Set in an alternate Cairo where wishes can be bought and sold, Shubeik Lubeik is an urban fantasy which draws inspiration from Arabic fairytales exploring themes of morality and power. It follows Aziza, a young woman struggling to make ends meet when she discovers a genie in a bottle and must face the consequences of her actions.

Mohamed illustrated and wrote the graphic novel first in Arabic before the English translation rights were acquired by Pantheon Books for North America and Granta for the UK. The English version, translated by Mohamed herself, was published in 2023 and has received positive reviews in The Washington Post and The New York Times. It has a current rating of 4.52 on Good Reads.

Before Shubeik Lubeik, Mohamed’s worked on web comic series that were both in English and Arabic. It was overwhelming to think about how different sets of readers would interpret facets of the story, so Mohamed did not consider westerners when she started work on it in Arabic.

“I don't think it's possible to write when you're constantly feeling like a tour guide for your reader,” she says. "A lot of people who work in both [languages] feel like you have to be an ambassador, but it can be a trap.”

Simply telling a story instead of having the western reader front of mind goes hand in hand with another approach that both authors took in the respective works – translating their own senses of cultural authenticity into the worlds they created.

Tan is a fan of fantasy Chinese dramas, enjoying different elements of stories in books and on screen, including the clothes, palaces, nature and music. These are all important elements in the world she wanted to recreate in her own writing.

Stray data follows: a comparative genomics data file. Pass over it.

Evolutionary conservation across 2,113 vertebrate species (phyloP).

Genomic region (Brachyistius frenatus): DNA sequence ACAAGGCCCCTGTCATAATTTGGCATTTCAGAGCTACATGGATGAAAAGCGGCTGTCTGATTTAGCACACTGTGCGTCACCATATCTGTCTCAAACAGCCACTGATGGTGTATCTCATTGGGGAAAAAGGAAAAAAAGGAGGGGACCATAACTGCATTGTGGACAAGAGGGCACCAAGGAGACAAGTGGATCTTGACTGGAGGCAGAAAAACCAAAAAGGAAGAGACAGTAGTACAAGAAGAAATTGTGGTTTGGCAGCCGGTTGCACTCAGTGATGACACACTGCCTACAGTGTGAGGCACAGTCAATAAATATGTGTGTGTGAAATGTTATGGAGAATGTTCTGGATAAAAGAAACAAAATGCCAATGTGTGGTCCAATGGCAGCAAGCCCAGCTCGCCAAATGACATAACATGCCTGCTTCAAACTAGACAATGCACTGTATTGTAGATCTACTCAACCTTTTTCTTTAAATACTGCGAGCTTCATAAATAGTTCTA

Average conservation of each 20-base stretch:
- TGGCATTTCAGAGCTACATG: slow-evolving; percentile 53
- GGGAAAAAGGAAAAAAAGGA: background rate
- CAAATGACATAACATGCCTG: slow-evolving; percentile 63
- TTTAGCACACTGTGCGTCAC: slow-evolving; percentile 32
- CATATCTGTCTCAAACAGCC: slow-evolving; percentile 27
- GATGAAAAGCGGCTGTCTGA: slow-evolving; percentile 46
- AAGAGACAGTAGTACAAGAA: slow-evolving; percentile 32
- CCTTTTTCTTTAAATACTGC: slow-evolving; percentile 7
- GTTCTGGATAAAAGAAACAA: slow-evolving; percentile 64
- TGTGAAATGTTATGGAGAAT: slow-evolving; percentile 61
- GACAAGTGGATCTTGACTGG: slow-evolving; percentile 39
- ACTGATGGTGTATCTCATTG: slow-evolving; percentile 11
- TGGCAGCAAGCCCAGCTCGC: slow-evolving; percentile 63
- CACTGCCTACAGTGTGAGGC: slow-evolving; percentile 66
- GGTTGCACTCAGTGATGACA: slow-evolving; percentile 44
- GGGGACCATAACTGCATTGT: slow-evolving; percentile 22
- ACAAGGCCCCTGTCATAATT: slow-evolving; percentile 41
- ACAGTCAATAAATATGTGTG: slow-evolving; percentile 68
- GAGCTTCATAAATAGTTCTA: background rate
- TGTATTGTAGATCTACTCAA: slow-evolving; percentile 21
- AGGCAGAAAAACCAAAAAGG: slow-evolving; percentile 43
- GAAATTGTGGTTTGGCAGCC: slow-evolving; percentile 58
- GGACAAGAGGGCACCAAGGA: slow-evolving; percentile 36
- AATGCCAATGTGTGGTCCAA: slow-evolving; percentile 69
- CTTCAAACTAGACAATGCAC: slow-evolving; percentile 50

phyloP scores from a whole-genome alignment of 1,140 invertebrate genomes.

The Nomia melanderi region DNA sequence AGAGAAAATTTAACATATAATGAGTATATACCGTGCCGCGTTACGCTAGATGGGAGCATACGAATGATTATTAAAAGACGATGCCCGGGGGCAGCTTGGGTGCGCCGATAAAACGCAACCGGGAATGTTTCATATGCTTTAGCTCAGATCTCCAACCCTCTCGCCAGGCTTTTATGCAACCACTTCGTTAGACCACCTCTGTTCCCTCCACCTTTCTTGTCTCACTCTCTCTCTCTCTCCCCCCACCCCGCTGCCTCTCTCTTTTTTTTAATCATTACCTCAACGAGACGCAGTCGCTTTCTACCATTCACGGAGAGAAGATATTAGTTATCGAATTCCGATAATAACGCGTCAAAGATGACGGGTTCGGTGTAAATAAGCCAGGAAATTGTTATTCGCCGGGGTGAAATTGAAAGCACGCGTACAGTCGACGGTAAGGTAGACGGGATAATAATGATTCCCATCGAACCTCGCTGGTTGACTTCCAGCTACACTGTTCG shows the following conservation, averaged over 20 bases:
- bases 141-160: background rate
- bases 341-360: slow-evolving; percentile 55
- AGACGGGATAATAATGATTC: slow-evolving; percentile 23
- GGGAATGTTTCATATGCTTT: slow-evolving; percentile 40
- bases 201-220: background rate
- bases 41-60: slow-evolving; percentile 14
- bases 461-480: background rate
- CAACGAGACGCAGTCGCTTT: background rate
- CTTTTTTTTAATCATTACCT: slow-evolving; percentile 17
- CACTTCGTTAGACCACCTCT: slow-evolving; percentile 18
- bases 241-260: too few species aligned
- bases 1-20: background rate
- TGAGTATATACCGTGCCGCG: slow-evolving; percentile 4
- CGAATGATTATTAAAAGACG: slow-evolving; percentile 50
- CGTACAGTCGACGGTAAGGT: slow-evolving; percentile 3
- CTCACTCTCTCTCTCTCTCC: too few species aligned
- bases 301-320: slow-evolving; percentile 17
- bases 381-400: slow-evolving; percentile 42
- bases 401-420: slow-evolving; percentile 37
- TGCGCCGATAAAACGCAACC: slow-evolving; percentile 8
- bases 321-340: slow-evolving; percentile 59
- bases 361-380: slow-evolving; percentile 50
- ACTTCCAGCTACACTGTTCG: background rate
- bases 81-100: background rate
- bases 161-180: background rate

“I wrote these books with the love for all these things,” Tan says. “I didn't question, at least not consciously, whether or not people would like or understand this world. I simply found so much to love in it that I wanted to share it.”

Like Tan, Mohamed wanted to give a real sense of place in her graphic novel. The light, colours, streets and buildings of Cairo come alive in Shubeik Lubeik and particularly the kiosks of the city. Mohamed recreated the kiosks of Cairo that sell drinks and confectionery using over-the-top branding. However, in her alternate Cairo, they are places where wishes are also sold.

“Every kiosk is also unique because the owner of the kiosk is the one who built it and I wanted to have these kiosks in my story because I liked drawing them, I like observing them,” she says. “Then I started thinking about what if it's a kiosk that sells a magical object? And what if this magical object is a wish?”

In both Mohamed and Tan’s novels, like other fantasy stories that connect with readers, they begin with an answer to a seemingly simple question – what if? What if the moon goddess had a secret daughter? What if kiosks sold wishes?

“We all have such a long culture of mythology and folklore,” Mohamed adds. “The stories we grew up with, technically, are fantasy. It's almost natural to have this parallel life of storytelling where things are slightly different.”

Whether lives on European legends that have been reimagined and explored countless times, or a story that stems from a culture outside of the Western canon, both Tan and Mohamed agree that there is something particular about fantasy that captivates readers like no other genre.

“Fantasy can be healing,” Tan says. “Sometimes to simply let yourself be transported and to lose yourself in wonder … when you're going to a new place, things are different and anything seems possible.”

Updated: February 07, 2024, 3:05 AM